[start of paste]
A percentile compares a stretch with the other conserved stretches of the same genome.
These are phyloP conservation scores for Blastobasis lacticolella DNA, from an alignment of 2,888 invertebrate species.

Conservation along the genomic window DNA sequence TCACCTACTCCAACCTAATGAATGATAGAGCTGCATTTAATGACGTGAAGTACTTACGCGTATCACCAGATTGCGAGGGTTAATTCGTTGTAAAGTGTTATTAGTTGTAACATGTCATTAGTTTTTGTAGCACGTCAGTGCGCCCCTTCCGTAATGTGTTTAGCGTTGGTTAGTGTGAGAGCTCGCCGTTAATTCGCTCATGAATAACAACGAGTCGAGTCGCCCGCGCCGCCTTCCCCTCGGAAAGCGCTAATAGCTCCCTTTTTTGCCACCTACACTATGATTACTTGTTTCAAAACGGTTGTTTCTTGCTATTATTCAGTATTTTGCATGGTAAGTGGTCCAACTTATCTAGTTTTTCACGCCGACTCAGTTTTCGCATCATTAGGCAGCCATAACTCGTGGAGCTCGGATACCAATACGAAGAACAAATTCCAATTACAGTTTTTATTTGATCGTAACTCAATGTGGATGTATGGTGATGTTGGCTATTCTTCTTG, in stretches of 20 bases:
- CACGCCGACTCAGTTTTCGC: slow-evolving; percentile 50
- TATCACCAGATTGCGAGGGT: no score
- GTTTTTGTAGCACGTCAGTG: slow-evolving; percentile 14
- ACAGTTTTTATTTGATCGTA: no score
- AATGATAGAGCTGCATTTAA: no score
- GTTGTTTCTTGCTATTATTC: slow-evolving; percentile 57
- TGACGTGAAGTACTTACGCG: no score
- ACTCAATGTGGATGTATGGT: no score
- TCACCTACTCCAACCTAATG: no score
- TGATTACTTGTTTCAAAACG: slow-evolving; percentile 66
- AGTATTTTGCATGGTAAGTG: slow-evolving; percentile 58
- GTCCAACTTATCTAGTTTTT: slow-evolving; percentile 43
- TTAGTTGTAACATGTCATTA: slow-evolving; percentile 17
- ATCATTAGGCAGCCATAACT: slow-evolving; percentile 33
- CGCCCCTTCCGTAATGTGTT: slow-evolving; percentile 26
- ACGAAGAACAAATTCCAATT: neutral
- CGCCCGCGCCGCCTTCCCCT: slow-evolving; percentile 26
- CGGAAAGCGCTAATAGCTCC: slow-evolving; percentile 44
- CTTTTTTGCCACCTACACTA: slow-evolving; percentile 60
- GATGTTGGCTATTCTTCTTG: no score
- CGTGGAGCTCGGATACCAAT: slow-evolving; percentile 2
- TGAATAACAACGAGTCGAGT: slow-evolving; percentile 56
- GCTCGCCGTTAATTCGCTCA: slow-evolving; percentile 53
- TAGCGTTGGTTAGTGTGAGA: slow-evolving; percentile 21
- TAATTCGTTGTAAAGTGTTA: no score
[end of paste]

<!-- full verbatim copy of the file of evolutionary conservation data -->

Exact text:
A percentile compares a stretch with the other conserved stretches of the same genome.
These are phyloP conservation scores for Blastobasis lacticolella DNA, from an alignment of 2,888 invertebrate species.

Conservation along the genomic window DNA sequence TCACCTACTCCAACCTAATGAATGATAGAGCTGCATTTAATGACGTGAAGTACTTACGCGTATCACCAGATTGCGAGGGTTAATTCGTTGTAAAGTGTTATTAGTTGTAACATGTCATTAGTTTTTGTAGCACGTCAGTGCGCCCCTTCCGTAATGTGTTTAGCGTTGGTTAGTGTGAGAGCTCGCCGTTAATTCGCTCATGAATAACAACGAGTCGAGTCGCCCGCGCCGCCTTCCCCTCGGAAAGCGCTAATAGCTCCCTTTTTTGCCACCTACACTATGATTACTTGTTTCAAAACGGTTGTTTCTTGCTATTATTCAGTATTTTGCATGGTAAGTGGTCCAACTTATCTAGTTTTTCACGCCGACTCAGTTTTCGCATCATTAGGCAGCCATAACTCGTGGAGCTCGGATACCAATACGAAGAACAAATTCCAATTACAGTTTTTATTTGATCGTAACTCAATGTGGATGTATGGTGATGTTGGCTATTCTTCTTG, in stretches of 20 bases:
- CACGCCGACTCAGTTTTCGC: slow-evolving; percentile 50
- TATCACCAGATTGCGAGGGT: no score
- GTTTTTGTAGCACGTCAGTG: slow-evolving; percentile 14
- ACAGTTTTTATTTGATCGTA: no score
- AATGATAGAGCTGCATTTAA: no score
- GTTGTTTCTTGCTATTATTC: slow-evolving; percentile 57
- TGACGTGAAGTACTTACGCG: no score
- ACTCAATGTGGATGTATGGT: no score
- TCACCTACTCCAACCTAATG: no score
- TGATTACTTGTTTCAAAACG: slow-evolving; percentile 66
- AGTATTTTGCATGGTAAGTG: slow-evolving; percentile 58
- GTCCAACTTATCTAGTTTTT: slow-evolving; percentile 43
- TTAGTTGTAACATGTCATTA: slow-evolving; percentile 17
- ATCATTAGGCAGCCATAACT: slow-evolving; percentile 33
- CGCCCCTTCCGTAATGTGTT: slow-evolving; percentile 26
- ACGAAGAACAAATTCCAATT: neutral
- CGCCCGCGCCGCCTTCCCCT: slow-evolving; percentile 26
- CGGAAAGCGCTAATAGCTCC: slow-evolving; percentile 44
- CTTTTTTGCCACCTACACTA: slow-evolving; percentile 60
- GATGTTGGCTATTCTTCTTG: no score
- CGTGGAGCTCGGATACCAAT: slow-evolving; percentile 2
- TGAATAACAACGAGTCGAGT: slow-evolving; percentile 56
- GCTCGCCGTTAATTCGCTCA: slow-evolving; percentile 53
- TAGCGTTGGTTAGTGTGAGA: slow-evolving; percentile 21
- TAATTCGTTGTAAAGTGTTA: no score